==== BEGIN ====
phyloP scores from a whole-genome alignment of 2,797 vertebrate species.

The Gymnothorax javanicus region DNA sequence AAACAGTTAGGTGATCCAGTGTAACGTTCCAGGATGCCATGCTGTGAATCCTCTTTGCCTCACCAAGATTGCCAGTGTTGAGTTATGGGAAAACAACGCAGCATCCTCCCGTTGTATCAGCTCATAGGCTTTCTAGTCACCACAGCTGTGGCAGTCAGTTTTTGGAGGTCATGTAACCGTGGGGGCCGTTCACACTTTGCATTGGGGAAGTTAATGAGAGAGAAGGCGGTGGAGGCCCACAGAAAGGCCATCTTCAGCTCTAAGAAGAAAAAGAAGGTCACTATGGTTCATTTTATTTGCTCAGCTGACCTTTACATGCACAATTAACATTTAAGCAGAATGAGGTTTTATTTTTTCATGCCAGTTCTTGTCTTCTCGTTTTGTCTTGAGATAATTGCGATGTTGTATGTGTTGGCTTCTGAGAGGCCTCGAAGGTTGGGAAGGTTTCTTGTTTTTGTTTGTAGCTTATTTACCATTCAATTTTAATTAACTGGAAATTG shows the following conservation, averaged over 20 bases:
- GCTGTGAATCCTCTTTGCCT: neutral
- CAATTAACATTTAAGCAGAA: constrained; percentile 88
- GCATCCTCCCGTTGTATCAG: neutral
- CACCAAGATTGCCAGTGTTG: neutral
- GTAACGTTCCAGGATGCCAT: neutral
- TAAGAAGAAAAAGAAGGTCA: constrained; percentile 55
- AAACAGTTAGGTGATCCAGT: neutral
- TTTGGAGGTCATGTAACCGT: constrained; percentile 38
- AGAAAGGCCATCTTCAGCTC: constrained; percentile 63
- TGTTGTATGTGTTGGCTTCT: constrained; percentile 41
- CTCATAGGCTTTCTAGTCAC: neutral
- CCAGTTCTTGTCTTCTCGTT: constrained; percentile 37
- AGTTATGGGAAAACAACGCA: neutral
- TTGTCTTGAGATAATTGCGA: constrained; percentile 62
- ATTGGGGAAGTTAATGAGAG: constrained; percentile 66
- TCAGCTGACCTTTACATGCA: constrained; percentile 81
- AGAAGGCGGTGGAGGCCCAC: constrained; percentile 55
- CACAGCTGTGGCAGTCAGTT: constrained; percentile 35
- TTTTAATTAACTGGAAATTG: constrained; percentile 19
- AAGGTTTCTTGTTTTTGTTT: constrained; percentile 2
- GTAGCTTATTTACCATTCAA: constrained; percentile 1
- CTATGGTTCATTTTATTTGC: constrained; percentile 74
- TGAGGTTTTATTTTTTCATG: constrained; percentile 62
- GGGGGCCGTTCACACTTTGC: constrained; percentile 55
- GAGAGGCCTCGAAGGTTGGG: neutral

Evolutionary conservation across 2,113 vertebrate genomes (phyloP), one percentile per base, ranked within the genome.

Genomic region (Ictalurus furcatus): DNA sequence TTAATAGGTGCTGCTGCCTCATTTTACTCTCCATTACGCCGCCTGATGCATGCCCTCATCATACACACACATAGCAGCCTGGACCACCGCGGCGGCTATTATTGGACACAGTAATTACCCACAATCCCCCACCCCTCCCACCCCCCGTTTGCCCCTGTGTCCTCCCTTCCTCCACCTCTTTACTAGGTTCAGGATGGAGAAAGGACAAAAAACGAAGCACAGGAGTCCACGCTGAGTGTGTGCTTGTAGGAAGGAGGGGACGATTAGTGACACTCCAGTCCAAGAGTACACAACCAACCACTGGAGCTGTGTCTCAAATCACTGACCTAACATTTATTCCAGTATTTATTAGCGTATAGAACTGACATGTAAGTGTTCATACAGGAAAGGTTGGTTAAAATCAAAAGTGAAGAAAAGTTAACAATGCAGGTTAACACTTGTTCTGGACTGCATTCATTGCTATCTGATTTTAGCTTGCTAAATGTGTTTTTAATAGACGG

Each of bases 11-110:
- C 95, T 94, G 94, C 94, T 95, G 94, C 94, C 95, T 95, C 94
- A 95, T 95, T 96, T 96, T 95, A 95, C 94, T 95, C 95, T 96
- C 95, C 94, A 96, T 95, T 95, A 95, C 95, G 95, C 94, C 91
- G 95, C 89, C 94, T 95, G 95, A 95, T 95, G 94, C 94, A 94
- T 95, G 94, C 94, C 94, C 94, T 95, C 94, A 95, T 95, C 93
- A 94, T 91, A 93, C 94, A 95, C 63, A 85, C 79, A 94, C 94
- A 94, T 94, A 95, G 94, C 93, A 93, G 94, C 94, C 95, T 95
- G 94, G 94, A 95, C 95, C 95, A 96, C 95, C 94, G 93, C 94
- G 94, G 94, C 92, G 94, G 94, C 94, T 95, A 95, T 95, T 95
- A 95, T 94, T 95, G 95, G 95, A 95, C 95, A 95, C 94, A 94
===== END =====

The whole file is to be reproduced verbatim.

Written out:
phyloP scores from a whole-genome alignment of 2,797 vertebrate species.

The Gymnothorax javanicus region DNA sequence AAACAGTTAGGTGATCCAGTGTAACGTTCCAGGATGCCATGCTGTGAATCCTCTTTGCCTCACCAAGATTGCCAGTGTTGAGTTATGGGAAAACAACGCAGCATCCTCCCGTTGTATCAGCTCATAGGCTTTCTAGTCACCACAGCTGTGGCAGTCAGTTTTTGGAGGTCATGTAACCGTGGGGGCCGTTCACACTTTGCATTGGGGAAGTTAATGAGAGAGAAGGCGGTGGAGGCCCACAGAAAGGCCATCTTCAGCTCTAAGAAGAAAAAGAAGGTCACTATGGTTCATTTTATTTGCTCAGCTGACCTTTACATGCACAATTAACATTTAAGCAGAATGAGGTTTTATTTTTTCATGCCAGTTCTTGTCTTCTCGTTTTGTCTTGAGATAATTGCGATGTTGTATGTGTTGGCTTCTGAGAGGCCTCGAAGGTTGGGAAGGTTTCTTGTTTTTGTTTGTAGCTTATTTACCATTCAATTTTAATTAACTGGAAATTG shows the following conservation, averaged over 20 bases:
- GCTGTGAATCCTCTTTGCCT: neutral
- CAATTAACATTTAAGCAGAA: constrained; percentile 88
- GCATCCTCCCGTTGTATCAG: neutral
- CACCAAGATTGCCAGTGTTG: neutral
- GTAACGTTCCAGGATGCCAT: neutral
- TAAGAAGAAAAAGAAGGTCA: constrained; percentile 55
- AAACAGTTAGGTGATCCAGT: neutral
- TTTGGAGGTCATGTAACCGT: constrained; percentile 38
- AGAAAGGCCATCTTCAGCTC: constrained; percentile 63
- TGTTGTATGTGTTGGCTTCT: constrained; percentile 41
- CTCATAGGCTTTCTAGTCAC: neutral
- CCAGTTCTTGTCTTCTCGTT: constrained; percentile 37
- AGTTATGGGAAAACAACGCA: neutral
- TTGTCTTGAGATAATTGCGA: constrained; percentile 62
- ATTGGGGAAGTTAATGAGAG: constrained; percentile 66
- TCAGCTGACCTTTACATGCA: constrained; percentile 81
- AGAAGGCGGTGGAGGCCCAC: constrained; percentile 55
- CACAGCTGTGGCAGTCAGTT: constrained; percentile 35
- TTTTAATTAACTGGAAATTG: constrained; percentile 19
- AAGGTTTCTTGTTTTTGTTT: constrained; percentile 2
- GTAGCTTATTTACCATTCAA: constrained; percentile 1
- CTATGGTTCATTTTATTTGC: constrained; percentile 74
- TGAGGTTTTATTTTTTCATG: constrained; percentile 62
- GGGGGCCGTTCACACTTTGC: constrained; percentile 55
- GAGAGGCCTCGAAGGTTGGG: neutral

Evolutionary conservation across 2,113 vertebrate genomes (phyloP), one percentile per base, ranked within the genome.

Genomic region (Ictalurus furcatus): DNA sequence TTAATAGGTGCTGCTGCCTCATTTTACTCTCCATTACGCCGCCTGATGCATGCCCTCATCATACACACACATAGCAGCCTGGACCACCGCGGCGGCTATTATTGGACACAGTAATTACCCACAATCCCCCACCCCTCCCACCCCCCGTTTGCCCCTGTGTCCTCCCTTCCTCCACCTCTTTACTAGGTTCAGGATGGAGAAAGGACAAAAAACGAAGCACAGGAGTCCACGCTGAGTGTGTGCTTGTAGGAAGGAGGGGACGATTAGTGACACTCCAGTCCAAGAGTACACAACCAACCACTGGAGCTGTGTCTCAAATCACTGACCTAACATTTATTCCAGTATTTATTAGCGTATAGAACTGACATGTAAGTGTTCATACAGGAAAGGTTGGTTAAAATCAAAAGTGAAGAAAAGTTAACAATGCAGGTTAACACTTGTTCTGGACTGCATTCATTGCTATCTGATTTTAGCTTGCTAAATGTGTTTTTAATAGACGG

Each of bases 11-110:
- C 95, T 94, G 94, C 94, T 95, G 94, C 94, C 95, T 95, C 94
- A 95, T 95, T 96, T 96, T 95, A 95, C 94, T 95, C 95, T 96
- C 95, C 94, A 96, T 95, T 95, A 95, C 95, G 95, C 94, C 91
- G 95, C 89, C 94, T 95, G 95, A 95, T 95, G 94, C 94, A 94
- T 95, G 94, C 94, C 94, C 94, T 95, C 94, A 95, T 95, C 93
- A 94, T 91, A 93, C 94, A 95, C 63, A 85, C 79, A 94, C 94
- A 94, T 94, A 95, G 94, C 93, A 93, G 94, C 94, C 95, T 95
- G 94, G 94, A 95, C 95, C 95, A 96, C 95, C 94, G 93, C 94
- G 94, G 94, C 92, G 94, G 94, C 94, T 95, A 95, T 95, T 95
- A 95, T 94, T 95, G 95, G 95, A 95, C 95, A 95, C 94, A 94